Israel’s former acting National Security Advisor has unveiled the four red lines which if crossed, would warrant retaliation from Israel. As Tehran and Tel Aviv continue to lock horns in what is known as the “war between wars”, a proxy conflict between the two powers which has spilled over into Syria, incoming Israeli Prime Minister Benjamin Netanyahu’s former defence advisor Jacob Nagel told Express.co.uk that there are certain lines which if crossed, will warrant an attack from Israel.
He said: “The war between wars is something that we started almost 10 or 11 years ago. We started mostly under the radar mostly to try and work against Iran’s nuclear programme.
“We started with cyber attacks in the centrifuges and other things. Now it is large and escaping and it has spilt over. Now it is mostly against Iranians or Syrians or Hezbollah forces in Syria.
“According to the foreign press, there are three red lines for Israel, and if one of these three lines is breached, Isreal is doing what it should do. The first one is, we cannot allow terror activities by terror organisations on our borders.
“The second is that we cannot allow the transfer of game-changing systems from Iran via Syria to Israel. The third – we cannot allow the Iranian forces to stabilise in Syria. If one of these three happens, according to foreign sources, we will attack.”
But while there are three widely agreed upon “red lines” which Israel is ready to respond to if crossed, Mr Nagel suggested that there should be a fourth added into the mix.
He told Express.co.uk: “I think it is time to change the equation because Hezbollah is starting to produce or divert statistical missiles and precision guided missiles ( to Lebanon, and I think we should attack in Lebanon even though it is a change of the equation.
“Even this would change the situation regarding a confrontation against Hezbollah.”
Israel and Lebanon have been locked in a heated conflict essentially ever since Israel first formed in 1948.
But in recent weeks tension ramped up over a heated maritime dispute, in which Hezbollah, a powerful militant Shiite faction backed by Iran in Lebanon, threatened to attack Israel if it extracted gas from a disputed region in the Mediterranean sea.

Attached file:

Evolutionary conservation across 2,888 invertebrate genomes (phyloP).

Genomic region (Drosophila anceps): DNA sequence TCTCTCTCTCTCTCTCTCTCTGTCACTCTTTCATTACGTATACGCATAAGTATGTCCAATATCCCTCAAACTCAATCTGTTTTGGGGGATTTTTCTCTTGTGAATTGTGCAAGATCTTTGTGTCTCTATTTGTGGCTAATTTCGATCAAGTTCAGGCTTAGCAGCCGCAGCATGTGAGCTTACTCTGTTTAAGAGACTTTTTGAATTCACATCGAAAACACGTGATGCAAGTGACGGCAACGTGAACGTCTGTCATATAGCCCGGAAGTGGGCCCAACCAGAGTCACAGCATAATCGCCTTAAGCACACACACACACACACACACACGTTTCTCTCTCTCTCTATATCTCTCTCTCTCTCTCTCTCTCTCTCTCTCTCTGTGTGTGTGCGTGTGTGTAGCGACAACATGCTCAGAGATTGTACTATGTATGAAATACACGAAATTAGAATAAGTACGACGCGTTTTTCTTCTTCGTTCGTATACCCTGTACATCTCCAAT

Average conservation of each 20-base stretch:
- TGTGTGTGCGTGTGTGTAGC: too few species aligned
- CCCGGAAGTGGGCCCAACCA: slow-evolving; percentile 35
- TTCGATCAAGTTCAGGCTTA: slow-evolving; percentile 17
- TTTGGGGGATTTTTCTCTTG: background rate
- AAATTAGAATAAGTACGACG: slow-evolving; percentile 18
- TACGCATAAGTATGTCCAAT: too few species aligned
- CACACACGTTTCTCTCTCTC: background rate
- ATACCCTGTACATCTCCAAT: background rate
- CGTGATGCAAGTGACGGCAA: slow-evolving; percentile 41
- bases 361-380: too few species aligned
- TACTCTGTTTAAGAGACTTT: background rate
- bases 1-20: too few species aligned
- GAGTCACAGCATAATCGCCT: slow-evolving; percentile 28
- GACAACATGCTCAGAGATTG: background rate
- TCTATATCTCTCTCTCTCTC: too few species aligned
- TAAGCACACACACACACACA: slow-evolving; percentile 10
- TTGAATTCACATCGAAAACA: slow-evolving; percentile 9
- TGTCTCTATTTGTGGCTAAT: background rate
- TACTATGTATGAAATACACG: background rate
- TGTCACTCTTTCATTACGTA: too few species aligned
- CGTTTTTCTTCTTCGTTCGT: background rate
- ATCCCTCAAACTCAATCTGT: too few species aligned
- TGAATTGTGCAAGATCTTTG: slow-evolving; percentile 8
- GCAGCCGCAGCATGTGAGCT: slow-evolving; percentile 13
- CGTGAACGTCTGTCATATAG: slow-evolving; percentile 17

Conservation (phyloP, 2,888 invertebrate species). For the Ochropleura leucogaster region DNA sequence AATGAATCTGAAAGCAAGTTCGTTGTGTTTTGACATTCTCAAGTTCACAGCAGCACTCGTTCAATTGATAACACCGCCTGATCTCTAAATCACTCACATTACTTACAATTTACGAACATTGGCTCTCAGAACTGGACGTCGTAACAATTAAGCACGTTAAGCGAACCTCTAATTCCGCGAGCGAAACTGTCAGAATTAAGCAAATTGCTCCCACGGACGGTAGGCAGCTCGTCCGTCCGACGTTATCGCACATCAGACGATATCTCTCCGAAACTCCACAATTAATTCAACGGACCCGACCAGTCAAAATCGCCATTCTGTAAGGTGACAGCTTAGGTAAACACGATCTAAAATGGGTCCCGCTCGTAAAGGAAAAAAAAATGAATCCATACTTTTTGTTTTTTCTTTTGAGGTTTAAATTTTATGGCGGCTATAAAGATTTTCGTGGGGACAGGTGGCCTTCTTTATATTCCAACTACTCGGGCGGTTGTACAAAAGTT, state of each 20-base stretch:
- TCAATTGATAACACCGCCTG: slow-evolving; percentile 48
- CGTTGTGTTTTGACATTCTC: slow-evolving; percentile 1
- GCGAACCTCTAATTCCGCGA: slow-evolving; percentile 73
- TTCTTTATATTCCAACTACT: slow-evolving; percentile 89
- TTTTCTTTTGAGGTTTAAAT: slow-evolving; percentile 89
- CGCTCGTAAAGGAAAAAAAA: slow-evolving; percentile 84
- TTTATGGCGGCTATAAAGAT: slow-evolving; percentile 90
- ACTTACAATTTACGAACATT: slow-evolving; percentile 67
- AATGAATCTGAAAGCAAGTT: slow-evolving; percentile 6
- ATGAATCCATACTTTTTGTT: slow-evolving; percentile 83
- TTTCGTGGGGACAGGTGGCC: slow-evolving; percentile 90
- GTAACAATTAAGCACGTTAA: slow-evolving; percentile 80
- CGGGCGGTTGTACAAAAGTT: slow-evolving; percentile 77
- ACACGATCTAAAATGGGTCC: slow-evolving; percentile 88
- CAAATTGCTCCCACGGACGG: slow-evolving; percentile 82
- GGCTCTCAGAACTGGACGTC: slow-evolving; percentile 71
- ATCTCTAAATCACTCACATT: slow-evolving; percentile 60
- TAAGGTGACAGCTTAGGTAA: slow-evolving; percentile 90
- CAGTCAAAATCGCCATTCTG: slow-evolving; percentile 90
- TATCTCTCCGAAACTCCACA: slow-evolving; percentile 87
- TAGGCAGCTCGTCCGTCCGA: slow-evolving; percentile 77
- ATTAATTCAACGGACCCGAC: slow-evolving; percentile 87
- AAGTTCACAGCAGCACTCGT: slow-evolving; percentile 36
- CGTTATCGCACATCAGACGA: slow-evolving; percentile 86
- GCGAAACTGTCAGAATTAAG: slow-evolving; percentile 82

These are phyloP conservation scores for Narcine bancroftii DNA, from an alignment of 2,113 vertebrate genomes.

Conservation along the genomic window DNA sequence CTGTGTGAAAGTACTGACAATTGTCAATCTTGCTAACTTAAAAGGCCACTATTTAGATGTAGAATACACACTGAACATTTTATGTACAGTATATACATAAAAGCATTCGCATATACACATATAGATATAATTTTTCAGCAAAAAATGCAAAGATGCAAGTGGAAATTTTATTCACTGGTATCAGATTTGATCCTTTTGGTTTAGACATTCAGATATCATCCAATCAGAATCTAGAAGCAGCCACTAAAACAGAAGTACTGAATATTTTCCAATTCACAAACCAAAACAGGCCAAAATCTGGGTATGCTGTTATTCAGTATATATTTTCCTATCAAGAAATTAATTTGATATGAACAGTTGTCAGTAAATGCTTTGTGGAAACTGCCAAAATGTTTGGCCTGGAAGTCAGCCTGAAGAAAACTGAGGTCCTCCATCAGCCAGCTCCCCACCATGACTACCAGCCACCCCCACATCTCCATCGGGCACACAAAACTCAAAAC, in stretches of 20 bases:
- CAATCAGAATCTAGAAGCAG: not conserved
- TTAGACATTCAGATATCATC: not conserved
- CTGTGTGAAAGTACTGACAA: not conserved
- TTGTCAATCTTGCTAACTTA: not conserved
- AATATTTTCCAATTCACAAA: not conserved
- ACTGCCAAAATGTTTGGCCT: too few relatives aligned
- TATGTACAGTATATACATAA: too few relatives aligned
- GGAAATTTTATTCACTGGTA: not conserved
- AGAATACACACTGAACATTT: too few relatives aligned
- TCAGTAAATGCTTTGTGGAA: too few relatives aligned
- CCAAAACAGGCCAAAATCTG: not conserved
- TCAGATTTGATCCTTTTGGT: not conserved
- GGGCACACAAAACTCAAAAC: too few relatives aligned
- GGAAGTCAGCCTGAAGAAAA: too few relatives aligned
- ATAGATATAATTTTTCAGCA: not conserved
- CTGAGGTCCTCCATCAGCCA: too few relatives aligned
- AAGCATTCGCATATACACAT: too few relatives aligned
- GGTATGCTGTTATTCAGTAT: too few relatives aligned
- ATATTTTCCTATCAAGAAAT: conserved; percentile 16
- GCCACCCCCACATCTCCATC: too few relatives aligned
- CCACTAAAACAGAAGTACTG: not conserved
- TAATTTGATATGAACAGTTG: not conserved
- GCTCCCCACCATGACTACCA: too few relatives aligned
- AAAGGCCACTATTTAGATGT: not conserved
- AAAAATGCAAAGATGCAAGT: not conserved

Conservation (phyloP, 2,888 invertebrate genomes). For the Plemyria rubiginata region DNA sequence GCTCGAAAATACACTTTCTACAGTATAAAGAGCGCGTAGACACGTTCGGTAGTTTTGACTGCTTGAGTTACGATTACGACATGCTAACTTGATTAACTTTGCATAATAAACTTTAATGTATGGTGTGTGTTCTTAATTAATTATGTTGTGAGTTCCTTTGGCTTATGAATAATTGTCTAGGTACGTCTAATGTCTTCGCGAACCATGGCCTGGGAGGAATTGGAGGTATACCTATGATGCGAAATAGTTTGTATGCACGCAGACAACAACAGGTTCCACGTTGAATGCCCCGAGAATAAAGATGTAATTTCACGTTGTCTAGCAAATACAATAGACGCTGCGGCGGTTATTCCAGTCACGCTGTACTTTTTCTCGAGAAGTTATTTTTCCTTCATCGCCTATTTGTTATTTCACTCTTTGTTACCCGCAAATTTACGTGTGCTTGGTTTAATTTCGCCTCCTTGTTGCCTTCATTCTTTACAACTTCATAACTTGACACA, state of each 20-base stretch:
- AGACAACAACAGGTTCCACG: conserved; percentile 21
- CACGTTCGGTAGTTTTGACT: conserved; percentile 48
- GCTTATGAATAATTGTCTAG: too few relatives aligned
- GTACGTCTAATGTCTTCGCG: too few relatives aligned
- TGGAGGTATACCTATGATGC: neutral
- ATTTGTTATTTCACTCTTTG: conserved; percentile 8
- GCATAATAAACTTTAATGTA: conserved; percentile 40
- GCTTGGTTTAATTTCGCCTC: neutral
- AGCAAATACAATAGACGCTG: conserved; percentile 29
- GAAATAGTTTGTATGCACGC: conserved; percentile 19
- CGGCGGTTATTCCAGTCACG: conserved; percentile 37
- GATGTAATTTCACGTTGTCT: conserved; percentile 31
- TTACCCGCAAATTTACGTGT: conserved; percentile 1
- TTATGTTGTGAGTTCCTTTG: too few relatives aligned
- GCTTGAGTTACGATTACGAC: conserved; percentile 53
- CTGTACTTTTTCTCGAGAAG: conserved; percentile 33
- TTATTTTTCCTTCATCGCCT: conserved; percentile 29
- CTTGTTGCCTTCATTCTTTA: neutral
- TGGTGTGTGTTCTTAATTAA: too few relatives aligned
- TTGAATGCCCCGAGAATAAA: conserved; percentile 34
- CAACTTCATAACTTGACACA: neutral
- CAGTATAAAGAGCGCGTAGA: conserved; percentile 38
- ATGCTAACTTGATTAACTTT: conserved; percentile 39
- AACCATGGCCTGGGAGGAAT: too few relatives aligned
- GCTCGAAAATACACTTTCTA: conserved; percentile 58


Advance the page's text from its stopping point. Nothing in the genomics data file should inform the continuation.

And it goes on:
READ MORE: National Grid unlocks ‘record breaking’ energy milestone
While the US helped the two nations to broker a maritime border deal, staving off an attack from Hezbollah for now, Israel will still be keeping a close eye on the militant group which refuses to recognise Israel as a country.
Hezbollah leader Hassan Nasrallah said his group would end its “exceptional” mobilisation against Israel, but said warned that the deal “is not an international treaty and it is not a recognition of Israel”.
Mr Nagel warned: “We cannot allow Hezbollah in Lebanon or allow them to have PGMs. If there is a UAV production manufacturing facility in Lebanon or Syria, we have to deal with it.”
This also comes after an Israeli airstrike reportedly hit an Iranian drone-making facility in Syria. Iranian-made drones have also been used in by Russia in Ukraine in a recent spate of brutal strikes which have taken out 40 percent of critical energy infrastructure in the invaded nation.
UK unveils huge £95million boost into ‘super-materials’ [REPORT]
Golden asteroid worth £9 quadrillion targeted by NASA [REVEAL]
US on receiving end of warning as weapons may fall into Russia’s hands [INSIGHT]
Mr Nagel said that attack Israel’s airstrike on the Iranian bomb-making site, which successfully hit and destroyed equipment used for manufacturing drones in the area of the Dimas military airport., could warrant a response from Iran.
He said: “They [Iran] can try to retaliate. But remember that the last time they tried to retaliate the Iranian forces sent us 40 or 50 missiles from Syria to Israel, about 75 percent of the weapons fell in the Syrian area.
“But we have to be alert all the time for retaliation for counters from Iran, from Syria, from others. We have to be prepared. They know if Israel retaliates it won’t be good for them.”